The following provides information about the typical sequence of required speech-language pathology and audiology courses that students take as undergraduates. Courses outside the major, such as study abroad during the junior year, and electives within the major, are available but have not been included below.
Learn how to
...transcribe words phonetically (/fənɛɾɪks/)
...communication disorders (When your voice is hoarse, what's happening to your vocal cords? Why do speech-language pathologists work with babies who can't yet talk?).
...the anatomy of the body that helps you speak (Where is your orbicularis oris and what does it do?)
...the anatomy of the ear that helps you hear (Where is your tympanic membrane and what does it do?).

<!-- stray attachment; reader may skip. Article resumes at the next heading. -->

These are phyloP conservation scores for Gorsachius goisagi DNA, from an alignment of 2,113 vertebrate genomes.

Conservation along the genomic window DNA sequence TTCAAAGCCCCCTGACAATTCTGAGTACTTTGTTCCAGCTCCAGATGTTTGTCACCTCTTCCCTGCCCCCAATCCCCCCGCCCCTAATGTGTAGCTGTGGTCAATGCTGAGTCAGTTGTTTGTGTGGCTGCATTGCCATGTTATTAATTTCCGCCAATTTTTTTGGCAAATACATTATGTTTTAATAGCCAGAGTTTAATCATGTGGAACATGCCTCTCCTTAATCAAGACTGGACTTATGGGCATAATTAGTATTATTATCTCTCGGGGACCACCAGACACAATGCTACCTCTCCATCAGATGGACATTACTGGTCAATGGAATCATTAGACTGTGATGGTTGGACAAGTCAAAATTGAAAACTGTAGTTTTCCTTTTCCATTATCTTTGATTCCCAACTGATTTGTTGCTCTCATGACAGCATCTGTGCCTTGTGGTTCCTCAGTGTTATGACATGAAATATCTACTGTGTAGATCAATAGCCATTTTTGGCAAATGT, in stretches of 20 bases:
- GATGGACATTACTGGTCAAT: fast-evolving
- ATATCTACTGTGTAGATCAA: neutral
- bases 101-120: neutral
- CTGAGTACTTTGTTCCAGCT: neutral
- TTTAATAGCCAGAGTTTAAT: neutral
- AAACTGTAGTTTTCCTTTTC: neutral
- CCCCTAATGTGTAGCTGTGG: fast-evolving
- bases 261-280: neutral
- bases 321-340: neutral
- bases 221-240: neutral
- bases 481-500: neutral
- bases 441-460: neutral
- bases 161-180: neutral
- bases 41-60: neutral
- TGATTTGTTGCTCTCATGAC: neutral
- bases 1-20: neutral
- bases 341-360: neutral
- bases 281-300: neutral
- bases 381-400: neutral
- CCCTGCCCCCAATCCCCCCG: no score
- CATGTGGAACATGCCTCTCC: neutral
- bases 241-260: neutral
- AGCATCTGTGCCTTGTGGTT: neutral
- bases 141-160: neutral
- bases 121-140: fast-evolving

...typical development of language in children (How many words can most children say when they are 18 months old?)
..language disorders (How can we help children with language impairment to learn new vocabulary words?).
...typical development of the sounds needed for speech (What is the average age for correct pronunciation of /l/?)
...how we help children to say sounds correctly (How do you help a child who says /w/ instead of /r/?)
...why people have difficulty hearing and what we can do to help them.
...how the brain works (Where are the language and speech centers of the brain?).
...how we make speech sounds and how speech sounds move through the air.
...diagnosing speech and language difficulties (How do we decide if someone would benefit from therapy?).
...what to look for when someone is communicating and how to work with clients by observing therapy sessions.
...how school-based SLPs provide therapy and how our services fit within a school setting.
...therapy methods that will help you in assisting clients with their communication.
...develop clinical writing skills
...begin your clinical work by providing therapy to one or more clients.